HISTORICAL SKETCH OF

109TH REGIMENT INFANTRY.**

N ARLY in December, 1861, recruiting for this regiment was com

menced, under the direction of Henry J. Stainrook, a citizen of

Chester county. Heađquarters and Barracks were established on Chestnut street, Philadelphia, opposite the State House, and with the exception of two companies, the regiment was recruited in that city. It was organized with the following field officers, their commissions dating from November 8, 1861: Henry J. Stainrook, Colonel; Charles M. Harris, Lieutenant Colonel; William A. Gray, Major. On the 28th of March, 1862, it went into camp at Oxford Park, and eight days thereafter removed to Nicetown. On the 9th of May a set of colors was presented at the hands of ex-Governor Pollock, and on the following day it proceeded to Washington. The State arms were here exchanged for Belgian rifles, and drill and discipline were studiously prosecuted. On the 24th of May, the enemy having gained the battle of McDowell a few days previous, and now concentrating in the upper Shenandoah Valley, the regiment was ordered to Harper's Ferry, to the support of Banks, and was posted on Bolivar Heights, pickets being thrown out as far as the village of Halltown. Stragglers from the front soon made their appearance, followed by the trains and entire force of Banks, set upon and closely pursued by Jackson in vastly superior numbers. On the 29th the enemy made his appearance on the regiment's front, and the first hostile shots were heard, the roar of artillery awakening echoes across the mountain streams. At night the regiment was withrawn from the Virginia shore.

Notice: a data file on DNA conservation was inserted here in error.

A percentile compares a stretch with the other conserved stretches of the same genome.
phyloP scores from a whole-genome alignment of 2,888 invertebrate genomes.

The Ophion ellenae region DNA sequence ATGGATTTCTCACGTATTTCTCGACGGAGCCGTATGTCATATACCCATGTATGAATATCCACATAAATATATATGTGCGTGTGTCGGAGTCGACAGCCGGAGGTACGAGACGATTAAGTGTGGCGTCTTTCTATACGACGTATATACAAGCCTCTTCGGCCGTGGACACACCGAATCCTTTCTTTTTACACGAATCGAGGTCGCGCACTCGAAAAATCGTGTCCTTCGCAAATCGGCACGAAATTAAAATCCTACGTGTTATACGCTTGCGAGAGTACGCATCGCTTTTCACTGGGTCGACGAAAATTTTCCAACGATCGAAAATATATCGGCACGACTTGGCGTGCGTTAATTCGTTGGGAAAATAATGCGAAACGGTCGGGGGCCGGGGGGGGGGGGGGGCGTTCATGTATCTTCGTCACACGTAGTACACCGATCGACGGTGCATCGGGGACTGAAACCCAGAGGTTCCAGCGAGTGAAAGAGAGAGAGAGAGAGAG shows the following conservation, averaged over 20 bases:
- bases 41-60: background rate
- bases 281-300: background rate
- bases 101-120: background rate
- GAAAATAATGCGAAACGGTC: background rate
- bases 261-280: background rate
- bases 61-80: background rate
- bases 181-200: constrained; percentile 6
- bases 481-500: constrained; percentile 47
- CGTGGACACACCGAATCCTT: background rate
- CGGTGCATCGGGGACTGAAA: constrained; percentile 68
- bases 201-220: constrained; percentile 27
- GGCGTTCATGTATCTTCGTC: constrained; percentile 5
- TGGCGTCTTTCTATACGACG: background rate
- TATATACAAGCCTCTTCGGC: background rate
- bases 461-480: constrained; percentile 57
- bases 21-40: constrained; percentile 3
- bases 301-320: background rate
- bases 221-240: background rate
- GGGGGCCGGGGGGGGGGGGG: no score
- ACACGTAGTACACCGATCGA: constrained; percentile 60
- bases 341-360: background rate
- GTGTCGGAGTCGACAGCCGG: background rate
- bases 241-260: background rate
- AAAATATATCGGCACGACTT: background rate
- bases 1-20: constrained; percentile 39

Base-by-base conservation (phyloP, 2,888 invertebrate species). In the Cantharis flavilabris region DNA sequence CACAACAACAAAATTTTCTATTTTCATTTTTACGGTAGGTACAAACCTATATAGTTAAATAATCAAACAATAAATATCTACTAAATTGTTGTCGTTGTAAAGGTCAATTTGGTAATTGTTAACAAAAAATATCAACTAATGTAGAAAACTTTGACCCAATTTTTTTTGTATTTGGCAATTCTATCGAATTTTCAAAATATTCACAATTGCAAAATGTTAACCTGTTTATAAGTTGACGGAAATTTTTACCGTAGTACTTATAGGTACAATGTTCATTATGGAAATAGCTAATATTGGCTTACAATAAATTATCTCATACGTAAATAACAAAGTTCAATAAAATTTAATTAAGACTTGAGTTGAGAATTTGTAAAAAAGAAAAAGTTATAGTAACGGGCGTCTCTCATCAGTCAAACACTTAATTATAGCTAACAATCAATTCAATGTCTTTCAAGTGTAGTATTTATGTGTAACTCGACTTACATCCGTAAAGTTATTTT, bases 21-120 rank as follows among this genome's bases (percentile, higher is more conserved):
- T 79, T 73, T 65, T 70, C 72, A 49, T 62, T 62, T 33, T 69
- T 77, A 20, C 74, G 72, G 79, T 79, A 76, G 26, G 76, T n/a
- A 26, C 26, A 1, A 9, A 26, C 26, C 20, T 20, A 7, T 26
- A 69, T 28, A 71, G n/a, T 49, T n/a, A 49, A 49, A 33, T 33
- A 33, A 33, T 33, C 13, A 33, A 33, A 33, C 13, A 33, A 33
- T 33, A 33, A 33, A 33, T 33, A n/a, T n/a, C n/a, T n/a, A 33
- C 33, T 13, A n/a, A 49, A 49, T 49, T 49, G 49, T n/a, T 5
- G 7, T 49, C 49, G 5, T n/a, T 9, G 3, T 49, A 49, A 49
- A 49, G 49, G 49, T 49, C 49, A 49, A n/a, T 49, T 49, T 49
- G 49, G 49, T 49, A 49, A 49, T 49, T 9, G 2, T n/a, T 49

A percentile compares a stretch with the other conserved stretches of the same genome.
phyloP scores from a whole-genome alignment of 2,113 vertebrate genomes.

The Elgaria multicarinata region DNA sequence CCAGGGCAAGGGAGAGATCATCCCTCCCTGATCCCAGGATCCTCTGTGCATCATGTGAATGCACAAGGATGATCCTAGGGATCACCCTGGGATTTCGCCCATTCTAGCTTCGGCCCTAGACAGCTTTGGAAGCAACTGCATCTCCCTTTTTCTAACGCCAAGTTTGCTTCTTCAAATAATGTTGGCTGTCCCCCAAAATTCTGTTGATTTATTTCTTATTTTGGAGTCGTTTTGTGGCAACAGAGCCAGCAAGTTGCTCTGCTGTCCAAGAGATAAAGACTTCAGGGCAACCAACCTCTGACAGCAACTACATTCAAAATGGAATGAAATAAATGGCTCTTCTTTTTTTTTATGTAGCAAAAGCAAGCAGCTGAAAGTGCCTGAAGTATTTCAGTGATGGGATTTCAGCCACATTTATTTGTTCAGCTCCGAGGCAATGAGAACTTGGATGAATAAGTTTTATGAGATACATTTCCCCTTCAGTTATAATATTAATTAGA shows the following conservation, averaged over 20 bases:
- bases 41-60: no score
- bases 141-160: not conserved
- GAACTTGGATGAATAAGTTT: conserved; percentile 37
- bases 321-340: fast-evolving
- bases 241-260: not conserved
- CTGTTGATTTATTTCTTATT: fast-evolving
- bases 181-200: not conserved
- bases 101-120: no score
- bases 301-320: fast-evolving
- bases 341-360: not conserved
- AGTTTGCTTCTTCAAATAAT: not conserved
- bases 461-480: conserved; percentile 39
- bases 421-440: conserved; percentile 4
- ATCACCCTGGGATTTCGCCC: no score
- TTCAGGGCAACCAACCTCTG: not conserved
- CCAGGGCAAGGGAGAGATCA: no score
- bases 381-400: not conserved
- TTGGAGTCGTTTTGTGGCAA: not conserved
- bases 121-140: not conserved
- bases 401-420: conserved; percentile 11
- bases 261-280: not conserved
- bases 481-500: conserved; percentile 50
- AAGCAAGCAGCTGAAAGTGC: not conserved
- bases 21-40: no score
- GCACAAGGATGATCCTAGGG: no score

Without crossing the Potomac, or pausing on reaching it, Jackson rapidly retraced his steps and made the best of his way to join Lee before Richmond. Banks followed, and finding that his adversary had escaped,

*Extract from Bates' History of Pennsylvania Volunteers. Have not yet erected monument on field.